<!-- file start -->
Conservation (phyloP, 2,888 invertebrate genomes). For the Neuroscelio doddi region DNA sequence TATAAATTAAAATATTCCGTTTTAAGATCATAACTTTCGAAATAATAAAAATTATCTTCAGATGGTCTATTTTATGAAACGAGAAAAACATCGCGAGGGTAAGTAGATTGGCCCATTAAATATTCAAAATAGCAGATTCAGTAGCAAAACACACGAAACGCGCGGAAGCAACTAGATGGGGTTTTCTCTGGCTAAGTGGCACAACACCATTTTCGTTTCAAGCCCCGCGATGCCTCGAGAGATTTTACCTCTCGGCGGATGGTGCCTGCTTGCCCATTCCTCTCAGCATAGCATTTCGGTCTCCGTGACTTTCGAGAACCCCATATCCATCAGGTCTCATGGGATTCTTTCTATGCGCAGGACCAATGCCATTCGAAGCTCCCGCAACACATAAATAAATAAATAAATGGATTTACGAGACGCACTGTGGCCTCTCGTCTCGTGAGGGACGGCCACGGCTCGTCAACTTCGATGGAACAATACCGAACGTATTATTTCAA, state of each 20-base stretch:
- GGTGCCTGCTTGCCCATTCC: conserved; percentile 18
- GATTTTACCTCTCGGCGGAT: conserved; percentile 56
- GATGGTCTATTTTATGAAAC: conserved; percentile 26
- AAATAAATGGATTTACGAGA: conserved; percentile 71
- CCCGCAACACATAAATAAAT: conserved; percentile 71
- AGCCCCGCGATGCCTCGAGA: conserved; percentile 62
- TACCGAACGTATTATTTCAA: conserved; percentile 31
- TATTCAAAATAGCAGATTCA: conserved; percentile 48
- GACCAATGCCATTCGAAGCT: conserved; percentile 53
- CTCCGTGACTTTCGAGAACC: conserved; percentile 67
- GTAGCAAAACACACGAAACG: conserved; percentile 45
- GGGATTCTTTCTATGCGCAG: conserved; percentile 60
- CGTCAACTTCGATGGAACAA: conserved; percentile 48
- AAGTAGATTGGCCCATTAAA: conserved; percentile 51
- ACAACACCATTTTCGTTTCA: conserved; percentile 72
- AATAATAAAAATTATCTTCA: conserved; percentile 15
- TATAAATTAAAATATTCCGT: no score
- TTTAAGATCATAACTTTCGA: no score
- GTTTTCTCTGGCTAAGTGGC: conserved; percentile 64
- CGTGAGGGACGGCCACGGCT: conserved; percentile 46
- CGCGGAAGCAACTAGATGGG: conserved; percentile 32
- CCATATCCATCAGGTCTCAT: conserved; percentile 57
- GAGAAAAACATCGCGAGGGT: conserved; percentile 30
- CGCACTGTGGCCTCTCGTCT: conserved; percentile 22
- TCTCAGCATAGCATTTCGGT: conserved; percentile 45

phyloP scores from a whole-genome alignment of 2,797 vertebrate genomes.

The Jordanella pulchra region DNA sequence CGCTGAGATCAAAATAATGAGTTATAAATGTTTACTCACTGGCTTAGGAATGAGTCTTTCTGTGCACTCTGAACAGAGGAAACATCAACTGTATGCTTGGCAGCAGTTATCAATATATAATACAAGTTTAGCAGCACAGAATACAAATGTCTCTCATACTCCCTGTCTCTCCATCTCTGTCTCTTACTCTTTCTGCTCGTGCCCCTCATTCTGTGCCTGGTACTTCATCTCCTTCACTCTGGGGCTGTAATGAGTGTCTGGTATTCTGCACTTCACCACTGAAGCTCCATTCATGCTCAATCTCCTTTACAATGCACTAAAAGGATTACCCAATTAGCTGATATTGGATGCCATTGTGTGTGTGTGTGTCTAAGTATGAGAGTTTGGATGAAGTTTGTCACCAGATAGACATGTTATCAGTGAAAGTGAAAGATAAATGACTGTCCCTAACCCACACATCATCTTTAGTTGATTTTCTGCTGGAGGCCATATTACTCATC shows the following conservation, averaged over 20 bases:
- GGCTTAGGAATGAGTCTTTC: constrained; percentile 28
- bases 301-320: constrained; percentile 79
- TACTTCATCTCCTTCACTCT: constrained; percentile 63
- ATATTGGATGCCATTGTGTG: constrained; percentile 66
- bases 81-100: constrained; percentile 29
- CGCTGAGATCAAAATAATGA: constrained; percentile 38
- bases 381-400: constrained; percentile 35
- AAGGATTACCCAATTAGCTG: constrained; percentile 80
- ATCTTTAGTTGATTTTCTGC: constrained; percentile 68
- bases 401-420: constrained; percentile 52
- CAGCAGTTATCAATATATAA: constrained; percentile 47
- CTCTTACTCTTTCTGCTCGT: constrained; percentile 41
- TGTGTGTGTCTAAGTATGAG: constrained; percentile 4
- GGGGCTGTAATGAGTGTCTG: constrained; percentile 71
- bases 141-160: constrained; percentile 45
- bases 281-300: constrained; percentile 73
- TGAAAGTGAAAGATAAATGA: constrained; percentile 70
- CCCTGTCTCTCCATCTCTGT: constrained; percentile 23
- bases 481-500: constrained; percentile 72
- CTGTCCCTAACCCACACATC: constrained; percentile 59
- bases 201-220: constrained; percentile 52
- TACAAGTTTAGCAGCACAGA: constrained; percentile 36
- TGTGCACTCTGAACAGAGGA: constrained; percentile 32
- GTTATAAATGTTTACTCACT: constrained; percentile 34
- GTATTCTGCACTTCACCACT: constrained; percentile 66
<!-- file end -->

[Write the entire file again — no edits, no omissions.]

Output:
Conservation (phyloP, 2,888 invertebrate genomes). For the Neuroscelio doddi region DNA sequence TATAAATTAAAATATTCCGTTTTAAGATCATAACTTTCGAAATAATAAAAATTATCTTCAGATGGTCTATTTTATGAAACGAGAAAAACATCGCGAGGGTAAGTAGATTGGCCCATTAAATATTCAAAATAGCAGATTCAGTAGCAAAACACACGAAACGCGCGGAAGCAACTAGATGGGGTTTTCTCTGGCTAAGTGGCACAACACCATTTTCGTTTCAAGCCCCGCGATGCCTCGAGAGATTTTACCTCTCGGCGGATGGTGCCTGCTTGCCCATTCCTCTCAGCATAGCATTTCGGTCTCCGTGACTTTCGAGAACCCCATATCCATCAGGTCTCATGGGATTCTTTCTATGCGCAGGACCAATGCCATTCGAAGCTCCCGCAACACATAAATAAATAAATAAATGGATTTACGAGACGCACTGTGGCCTCTCGTCTCGTGAGGGACGGCCACGGCTCGTCAACTTCGATGGAACAATACCGAACGTATTATTTCAA, state of each 20-base stretch:
- GGTGCCTGCTTGCCCATTCC: conserved; percentile 18
- GATTTTACCTCTCGGCGGAT: conserved; percentile 56
- GATGGTCTATTTTATGAAAC: conserved; percentile 26
- AAATAAATGGATTTACGAGA: conserved; percentile 71
- CCCGCAACACATAAATAAAT: conserved; percentile 71
- AGCCCCGCGATGCCTCGAGA: conserved; percentile 62
- TACCGAACGTATTATTTCAA: conserved; percentile 31
- TATTCAAAATAGCAGATTCA: conserved; percentile 48
- GACCAATGCCATTCGAAGCT: conserved; percentile 53
- CTCCGTGACTTTCGAGAACC: conserved; percentile 67
- GTAGCAAAACACACGAAACG: conserved; percentile 45
- GGGATTCTTTCTATGCGCAG: conserved; percentile 60
- CGTCAACTTCGATGGAACAA: conserved; percentile 48
- AAGTAGATTGGCCCATTAAA: conserved; percentile 51
- ACAACACCATTTTCGTTTCA: conserved; percentile 72
- AATAATAAAAATTATCTTCA: conserved; percentile 15
- TATAAATTAAAATATTCCGT: no score
- TTTAAGATCATAACTTTCGA: no score
- GTTTTCTCTGGCTAAGTGGC: conserved; percentile 64
- CGTGAGGGACGGCCACGGCT: conserved; percentile 46
- CGCGGAAGCAACTAGATGGG: conserved; percentile 32
- CCATATCCATCAGGTCTCAT: conserved; percentile 57
- GAGAAAAACATCGCGAGGGT: conserved; percentile 30
- CGCACTGTGGCCTCTCGTCT: conserved; percentile 22
- TCTCAGCATAGCATTTCGGT: conserved; percentile 45

phyloP scores from a whole-genome alignment of 2,797 vertebrate genomes.

The Jordanella pulchra region DNA sequence CGCTGAGATCAAAATAATGAGTTATAAATGTTTACTCACTGGCTTAGGAATGAGTCTTTCTGTGCACTCTGAACAGAGGAAACATCAACTGTATGCTTGGCAGCAGTTATCAATATATAATACAAGTTTAGCAGCACAGAATACAAATGTCTCTCATACTCCCTGTCTCTCCATCTCTGTCTCTTACTCTTTCTGCTCGTGCCCCTCATTCTGTGCCTGGTACTTCATCTCCTTCACTCTGGGGCTGTAATGAGTGTCTGGTATTCTGCACTTCACCACTGAAGCTCCATTCATGCTCAATCTCCTTTACAATGCACTAAAAGGATTACCCAATTAGCTGATATTGGATGCCATTGTGTGTGTGTGTGTCTAAGTATGAGAGTTTGGATGAAGTTTGTCACCAGATAGACATGTTATCAGTGAAAGTGAAAGATAAATGACTGTCCCTAACCCACACATCATCTTTAGTTGATTTTCTGCTGGAGGCCATATTACTCATC shows the following conservation, averaged over 20 bases:
- GGCTTAGGAATGAGTCTTTC: constrained; percentile 28
- bases 301-320: constrained; percentile 79
- TACTTCATCTCCTTCACTCT: constrained; percentile 63
- ATATTGGATGCCATTGTGTG: constrained; percentile 66
- bases 81-100: constrained; percentile 29
- CGCTGAGATCAAAATAATGA: constrained; percentile 38
- bases 381-400: constrained; percentile 35
- AAGGATTACCCAATTAGCTG: constrained; percentile 80
- ATCTTTAGTTGATTTTCTGC: constrained; percentile 68
- bases 401-420: constrained; percentile 52
- CAGCAGTTATCAATATATAA: constrained; percentile 47
- CTCTTACTCTTTCTGCTCGT: constrained; percentile 41
- TGTGTGTGTCTAAGTATGAG: constrained; percentile 4
- GGGGCTGTAATGAGTGTCTG: constrained; percentile 71
- bases 141-160: constrained; percentile 45
- bases 281-300: constrained; percentile 73
- TGAAAGTGAAAGATAAATGA: constrained; percentile 70
- CCCTGTCTCTCCATCTCTGT: constrained; percentile 23
- bases 481-500: constrained; percentile 72
- CTGTCCCTAACCCACACATC: constrained; percentile 59
- bases 201-220: constrained; percentile 52
- TACAAGTTTAGCAGCACAGA: constrained; percentile 36
- TGTGCACTCTGAACAGAGGA: constrained; percentile 32
- GTTATAAATGTTTACTCACT: constrained; percentile 34
- GTATTCTGCACTTCACCACT: constrained; percentile 66